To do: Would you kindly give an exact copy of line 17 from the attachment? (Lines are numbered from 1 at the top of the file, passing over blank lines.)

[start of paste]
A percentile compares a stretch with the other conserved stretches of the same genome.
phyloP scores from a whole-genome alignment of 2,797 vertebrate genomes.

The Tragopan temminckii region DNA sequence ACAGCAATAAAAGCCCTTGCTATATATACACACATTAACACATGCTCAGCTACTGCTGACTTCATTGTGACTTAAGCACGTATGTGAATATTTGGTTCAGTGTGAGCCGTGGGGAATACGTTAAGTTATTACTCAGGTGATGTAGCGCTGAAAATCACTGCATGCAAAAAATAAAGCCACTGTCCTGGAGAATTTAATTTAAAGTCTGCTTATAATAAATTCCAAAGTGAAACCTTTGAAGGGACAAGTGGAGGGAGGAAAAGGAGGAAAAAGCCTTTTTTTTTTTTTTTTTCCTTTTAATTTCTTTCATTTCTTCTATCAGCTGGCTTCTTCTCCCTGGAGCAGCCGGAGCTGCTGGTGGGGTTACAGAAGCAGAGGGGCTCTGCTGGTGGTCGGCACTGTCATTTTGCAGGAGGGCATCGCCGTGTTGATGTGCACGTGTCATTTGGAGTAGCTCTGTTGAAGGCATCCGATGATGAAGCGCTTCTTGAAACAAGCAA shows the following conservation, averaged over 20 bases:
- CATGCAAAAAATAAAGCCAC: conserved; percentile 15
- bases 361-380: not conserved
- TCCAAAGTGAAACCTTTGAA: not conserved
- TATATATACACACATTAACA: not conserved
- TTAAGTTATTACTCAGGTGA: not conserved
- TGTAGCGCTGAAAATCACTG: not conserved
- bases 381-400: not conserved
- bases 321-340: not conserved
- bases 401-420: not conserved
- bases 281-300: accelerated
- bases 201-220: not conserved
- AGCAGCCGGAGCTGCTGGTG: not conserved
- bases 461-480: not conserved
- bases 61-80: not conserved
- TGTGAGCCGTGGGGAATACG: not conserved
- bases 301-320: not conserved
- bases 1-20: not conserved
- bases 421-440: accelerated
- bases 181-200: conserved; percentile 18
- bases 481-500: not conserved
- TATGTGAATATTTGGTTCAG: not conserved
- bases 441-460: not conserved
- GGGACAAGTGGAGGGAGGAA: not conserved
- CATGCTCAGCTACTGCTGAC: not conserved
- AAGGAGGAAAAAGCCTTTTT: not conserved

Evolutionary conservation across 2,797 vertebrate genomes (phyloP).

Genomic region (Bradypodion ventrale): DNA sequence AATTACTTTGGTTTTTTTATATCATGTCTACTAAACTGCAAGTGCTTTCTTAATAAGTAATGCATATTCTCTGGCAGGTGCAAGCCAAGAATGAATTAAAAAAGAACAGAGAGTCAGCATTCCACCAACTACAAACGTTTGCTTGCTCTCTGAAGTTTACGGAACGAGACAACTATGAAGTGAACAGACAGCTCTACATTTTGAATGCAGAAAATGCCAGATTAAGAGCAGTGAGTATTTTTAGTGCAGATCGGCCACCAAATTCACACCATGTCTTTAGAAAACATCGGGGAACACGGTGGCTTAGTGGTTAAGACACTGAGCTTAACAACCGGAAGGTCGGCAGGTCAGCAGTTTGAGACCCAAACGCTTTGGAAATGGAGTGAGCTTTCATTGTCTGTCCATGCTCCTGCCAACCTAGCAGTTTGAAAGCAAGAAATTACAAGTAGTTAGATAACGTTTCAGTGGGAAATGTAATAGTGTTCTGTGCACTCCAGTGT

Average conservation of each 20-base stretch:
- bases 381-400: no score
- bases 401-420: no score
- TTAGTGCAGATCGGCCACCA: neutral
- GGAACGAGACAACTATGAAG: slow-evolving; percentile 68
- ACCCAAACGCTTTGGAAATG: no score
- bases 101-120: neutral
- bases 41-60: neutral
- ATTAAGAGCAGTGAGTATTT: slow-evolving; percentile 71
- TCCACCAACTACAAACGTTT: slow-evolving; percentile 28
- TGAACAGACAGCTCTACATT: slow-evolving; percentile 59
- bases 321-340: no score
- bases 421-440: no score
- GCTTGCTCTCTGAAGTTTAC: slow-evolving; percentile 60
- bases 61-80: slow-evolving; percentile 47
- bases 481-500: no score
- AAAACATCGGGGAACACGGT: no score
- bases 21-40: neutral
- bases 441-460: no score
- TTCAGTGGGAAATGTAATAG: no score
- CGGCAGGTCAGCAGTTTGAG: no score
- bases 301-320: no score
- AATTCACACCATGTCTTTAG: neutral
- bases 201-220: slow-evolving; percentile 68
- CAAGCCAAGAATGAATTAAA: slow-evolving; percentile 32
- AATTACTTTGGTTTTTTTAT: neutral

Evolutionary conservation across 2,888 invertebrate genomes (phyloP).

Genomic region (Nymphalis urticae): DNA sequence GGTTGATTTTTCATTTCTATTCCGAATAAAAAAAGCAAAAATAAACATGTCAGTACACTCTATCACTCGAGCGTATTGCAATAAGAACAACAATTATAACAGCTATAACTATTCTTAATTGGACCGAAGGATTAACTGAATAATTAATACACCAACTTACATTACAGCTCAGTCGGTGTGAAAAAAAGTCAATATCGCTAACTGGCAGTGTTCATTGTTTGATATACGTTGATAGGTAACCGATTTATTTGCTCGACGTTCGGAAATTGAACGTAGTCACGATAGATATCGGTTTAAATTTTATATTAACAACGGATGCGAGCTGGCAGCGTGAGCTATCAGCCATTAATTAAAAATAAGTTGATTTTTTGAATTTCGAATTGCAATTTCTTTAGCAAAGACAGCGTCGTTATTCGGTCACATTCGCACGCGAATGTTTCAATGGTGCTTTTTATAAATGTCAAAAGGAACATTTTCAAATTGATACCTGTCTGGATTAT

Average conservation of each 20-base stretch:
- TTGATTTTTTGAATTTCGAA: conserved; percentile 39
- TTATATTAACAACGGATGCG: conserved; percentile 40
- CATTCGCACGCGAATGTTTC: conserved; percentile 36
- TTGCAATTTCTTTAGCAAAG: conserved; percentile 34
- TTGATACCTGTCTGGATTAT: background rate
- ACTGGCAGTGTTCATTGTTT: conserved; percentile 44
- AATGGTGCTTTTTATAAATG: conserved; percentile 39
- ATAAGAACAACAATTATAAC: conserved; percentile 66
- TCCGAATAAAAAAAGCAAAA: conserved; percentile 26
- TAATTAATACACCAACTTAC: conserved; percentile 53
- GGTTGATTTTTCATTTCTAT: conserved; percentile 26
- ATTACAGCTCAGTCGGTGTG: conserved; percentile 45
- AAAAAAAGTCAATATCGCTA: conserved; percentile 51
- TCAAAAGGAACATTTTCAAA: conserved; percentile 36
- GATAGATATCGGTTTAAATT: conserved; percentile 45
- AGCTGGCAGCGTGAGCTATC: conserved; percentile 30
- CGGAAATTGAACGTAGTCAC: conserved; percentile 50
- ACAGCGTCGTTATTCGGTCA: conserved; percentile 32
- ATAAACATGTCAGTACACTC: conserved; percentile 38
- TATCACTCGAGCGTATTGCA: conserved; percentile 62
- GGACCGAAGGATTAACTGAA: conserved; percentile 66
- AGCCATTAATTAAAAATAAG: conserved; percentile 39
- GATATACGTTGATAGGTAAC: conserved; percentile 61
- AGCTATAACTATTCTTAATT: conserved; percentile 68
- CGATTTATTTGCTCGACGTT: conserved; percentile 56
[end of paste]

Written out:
- bases 61-80: not conserved